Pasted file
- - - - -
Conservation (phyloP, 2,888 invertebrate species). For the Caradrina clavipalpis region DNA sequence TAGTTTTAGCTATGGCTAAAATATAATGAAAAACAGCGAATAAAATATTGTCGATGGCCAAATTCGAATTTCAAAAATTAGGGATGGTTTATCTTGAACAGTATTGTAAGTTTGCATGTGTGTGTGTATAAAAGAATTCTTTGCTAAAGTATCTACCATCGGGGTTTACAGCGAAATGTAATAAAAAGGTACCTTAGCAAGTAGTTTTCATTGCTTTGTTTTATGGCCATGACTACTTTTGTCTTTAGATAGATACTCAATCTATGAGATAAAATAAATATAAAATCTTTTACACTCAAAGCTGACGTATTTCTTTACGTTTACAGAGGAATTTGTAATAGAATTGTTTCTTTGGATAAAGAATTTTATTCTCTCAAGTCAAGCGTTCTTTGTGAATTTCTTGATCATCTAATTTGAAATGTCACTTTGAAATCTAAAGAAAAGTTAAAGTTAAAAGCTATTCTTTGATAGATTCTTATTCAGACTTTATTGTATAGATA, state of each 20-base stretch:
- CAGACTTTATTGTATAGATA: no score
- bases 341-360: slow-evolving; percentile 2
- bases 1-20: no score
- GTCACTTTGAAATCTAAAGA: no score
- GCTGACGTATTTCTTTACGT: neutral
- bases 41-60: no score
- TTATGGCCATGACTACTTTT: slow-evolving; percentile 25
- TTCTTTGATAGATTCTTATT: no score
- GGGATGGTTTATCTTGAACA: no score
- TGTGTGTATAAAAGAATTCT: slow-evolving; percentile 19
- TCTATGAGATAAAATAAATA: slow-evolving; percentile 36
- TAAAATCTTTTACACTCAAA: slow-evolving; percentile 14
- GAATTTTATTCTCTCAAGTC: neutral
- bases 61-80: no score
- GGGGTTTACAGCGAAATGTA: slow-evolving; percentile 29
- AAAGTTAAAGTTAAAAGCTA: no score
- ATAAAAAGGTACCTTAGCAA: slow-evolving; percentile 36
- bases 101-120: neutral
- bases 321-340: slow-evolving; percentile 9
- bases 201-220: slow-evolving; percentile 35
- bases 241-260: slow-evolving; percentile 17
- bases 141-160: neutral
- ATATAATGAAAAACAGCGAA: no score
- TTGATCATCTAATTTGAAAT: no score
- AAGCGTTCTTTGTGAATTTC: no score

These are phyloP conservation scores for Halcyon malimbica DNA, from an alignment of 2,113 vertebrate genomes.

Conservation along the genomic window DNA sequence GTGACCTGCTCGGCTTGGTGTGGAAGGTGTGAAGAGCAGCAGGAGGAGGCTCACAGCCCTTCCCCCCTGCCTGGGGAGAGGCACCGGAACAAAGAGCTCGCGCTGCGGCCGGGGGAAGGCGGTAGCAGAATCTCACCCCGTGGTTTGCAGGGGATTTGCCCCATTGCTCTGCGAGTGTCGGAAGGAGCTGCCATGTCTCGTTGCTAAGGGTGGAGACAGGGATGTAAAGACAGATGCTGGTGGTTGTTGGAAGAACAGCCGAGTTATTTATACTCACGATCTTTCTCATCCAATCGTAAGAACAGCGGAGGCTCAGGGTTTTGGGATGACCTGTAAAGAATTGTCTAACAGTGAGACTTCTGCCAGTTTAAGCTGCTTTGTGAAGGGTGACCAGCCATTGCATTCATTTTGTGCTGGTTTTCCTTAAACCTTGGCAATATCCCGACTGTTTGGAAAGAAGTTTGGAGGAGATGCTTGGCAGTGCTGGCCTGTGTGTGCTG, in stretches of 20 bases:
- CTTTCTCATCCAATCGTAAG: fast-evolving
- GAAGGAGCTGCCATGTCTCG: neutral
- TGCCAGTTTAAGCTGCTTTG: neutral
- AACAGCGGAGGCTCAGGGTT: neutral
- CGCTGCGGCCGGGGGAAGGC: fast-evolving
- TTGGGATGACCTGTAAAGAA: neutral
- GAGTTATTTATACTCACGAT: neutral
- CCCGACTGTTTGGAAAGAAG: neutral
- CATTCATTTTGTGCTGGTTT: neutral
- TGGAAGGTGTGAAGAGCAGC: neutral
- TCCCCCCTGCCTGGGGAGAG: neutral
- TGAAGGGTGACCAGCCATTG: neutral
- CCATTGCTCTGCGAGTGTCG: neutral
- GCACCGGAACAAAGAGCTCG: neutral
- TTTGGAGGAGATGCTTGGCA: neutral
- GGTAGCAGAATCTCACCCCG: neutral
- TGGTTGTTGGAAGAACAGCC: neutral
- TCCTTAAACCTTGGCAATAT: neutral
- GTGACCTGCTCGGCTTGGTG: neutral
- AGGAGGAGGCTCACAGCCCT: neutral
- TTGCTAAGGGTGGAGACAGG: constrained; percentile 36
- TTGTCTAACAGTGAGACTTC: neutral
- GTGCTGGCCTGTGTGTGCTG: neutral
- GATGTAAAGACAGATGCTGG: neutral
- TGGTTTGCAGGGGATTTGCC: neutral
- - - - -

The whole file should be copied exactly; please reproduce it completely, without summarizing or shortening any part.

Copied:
Conservation (phyloP, 2,888 invertebrate species). For the Caradrina clavipalpis region DNA sequence TAGTTTTAGCTATGGCTAAAATATAATGAAAAACAGCGAATAAAATATTGTCGATGGCCAAATTCGAATTTCAAAAATTAGGGATGGTTTATCTTGAACAGTATTGTAAGTTTGCATGTGTGTGTGTATAAAAGAATTCTTTGCTAAAGTATCTACCATCGGGGTTTACAGCGAAATGTAATAAAAAGGTACCTTAGCAAGTAGTTTTCATTGCTTTGTTTTATGGCCATGACTACTTTTGTCTTTAGATAGATACTCAATCTATGAGATAAAATAAATATAAAATCTTTTACACTCAAAGCTGACGTATTTCTTTACGTTTACAGAGGAATTTGTAATAGAATTGTTTCTTTGGATAAAGAATTTTATTCTCTCAAGTCAAGCGTTCTTTGTGAATTTCTTGATCATCTAATTTGAAATGTCACTTTGAAATCTAAAGAAAAGTTAAAGTTAAAAGCTATTCTTTGATAGATTCTTATTCAGACTTTATTGTATAGATA, state of each 20-base stretch:
- CAGACTTTATTGTATAGATA: no score
- bases 341-360: slow-evolving; percentile 2
- bases 1-20: no score
- GTCACTTTGAAATCTAAAGA: no score
- GCTGACGTATTTCTTTACGT: neutral
- bases 41-60: no score
- TTATGGCCATGACTACTTTT: slow-evolving; percentile 25
- TTCTTTGATAGATTCTTATT: no score
- GGGATGGTTTATCTTGAACA: no score
- TGTGTGTATAAAAGAATTCT: slow-evolving; percentile 19
- TCTATGAGATAAAATAAATA: slow-evolving; percentile 36
- TAAAATCTTTTACACTCAAA: slow-evolving; percentile 14
- GAATTTTATTCTCTCAAGTC: neutral
- bases 61-80: no score
- GGGGTTTACAGCGAAATGTA: slow-evolving; percentile 29
- AAAGTTAAAGTTAAAAGCTA: no score
- ATAAAAAGGTACCTTAGCAA: slow-evolving; percentile 36
- bases 101-120: neutral
- bases 321-340: slow-evolving; percentile 9
- bases 201-220: slow-evolving; percentile 35
- bases 241-260: slow-evolving; percentile 17
- bases 141-160: neutral
- ATATAATGAAAAACAGCGAA: no score
- TTGATCATCTAATTTGAAAT: no score
- AAGCGTTCTTTGTGAATTTC: no score

These are phyloP conservation scores for Halcyon malimbica DNA, from an alignment of 2,113 vertebrate genomes.

Conservation along the genomic window DNA sequence GTGACCTGCTCGGCTTGGTGTGGAAGGTGTGAAGAGCAGCAGGAGGAGGCTCACAGCCCTTCCCCCCTGCCTGGGGAGAGGCACCGGAACAAAGAGCTCGCGCTGCGGCCGGGGGAAGGCGGTAGCAGAATCTCACCCCGTGGTTTGCAGGGGATTTGCCCCATTGCTCTGCGAGTGTCGGAAGGAGCTGCCATGTCTCGTTGCTAAGGGTGGAGACAGGGATGTAAAGACAGATGCTGGTGGTTGTTGGAAGAACAGCCGAGTTATTTATACTCACGATCTTTCTCATCCAATCGTAAGAACAGCGGAGGCTCAGGGTTTTGGGATGACCTGTAAAGAATTGTCTAACAGTGAGACTTCTGCCAGTTTAAGCTGCTTTGTGAAGGGTGACCAGCCATTGCATTCATTTTGTGCTGGTTTTCCTTAAACCTTGGCAATATCCCGACTGTTTGGAAAGAAGTTTGGAGGAGATGCTTGGCAGTGCTGGCCTGTGTGTGCTG, in stretches of 20 bases:
- CTTTCTCATCCAATCGTAAG: fast-evolving
- GAAGGAGCTGCCATGTCTCG: neutral
- TGCCAGTTTAAGCTGCTTTG: neutral
- AACAGCGGAGGCTCAGGGTT: neutral
- CGCTGCGGCCGGGGGAAGGC: fast-evolving
- TTGGGATGACCTGTAAAGAA: neutral
- GAGTTATTTATACTCACGAT: neutral
- CCCGACTGTTTGGAAAGAAG: neutral
- CATTCATTTTGTGCTGGTTT: neutral
- TGGAAGGTGTGAAGAGCAGC: neutral
- TCCCCCCTGCCTGGGGAGAG: neutral
- TGAAGGGTGACCAGCCATTG: neutral
- CCATTGCTCTGCGAGTGTCG: neutral
- GCACCGGAACAAAGAGCTCG: neutral
- TTTGGAGGAGATGCTTGGCA: neutral
- GGTAGCAGAATCTCACCCCG: neutral
- TGGTTGTTGGAAGAACAGCC: neutral
- TCCTTAAACCTTGGCAATAT: neutral
- GTGACCTGCTCGGCTTGGTG: neutral
- AGGAGGAGGCTCACAGCCCT: neutral
- TTGCTAAGGGTGGAGACAGG: constrained; percentile 36
- TTGTCTAACAGTGAGACTTC: neutral
- GTGCTGGCCTGTGTGTGCTG: neutral
- GATGTAAAGACAGATGCTGG: neutral
- TGGTTTGCAGGGGATTTGCC: neutral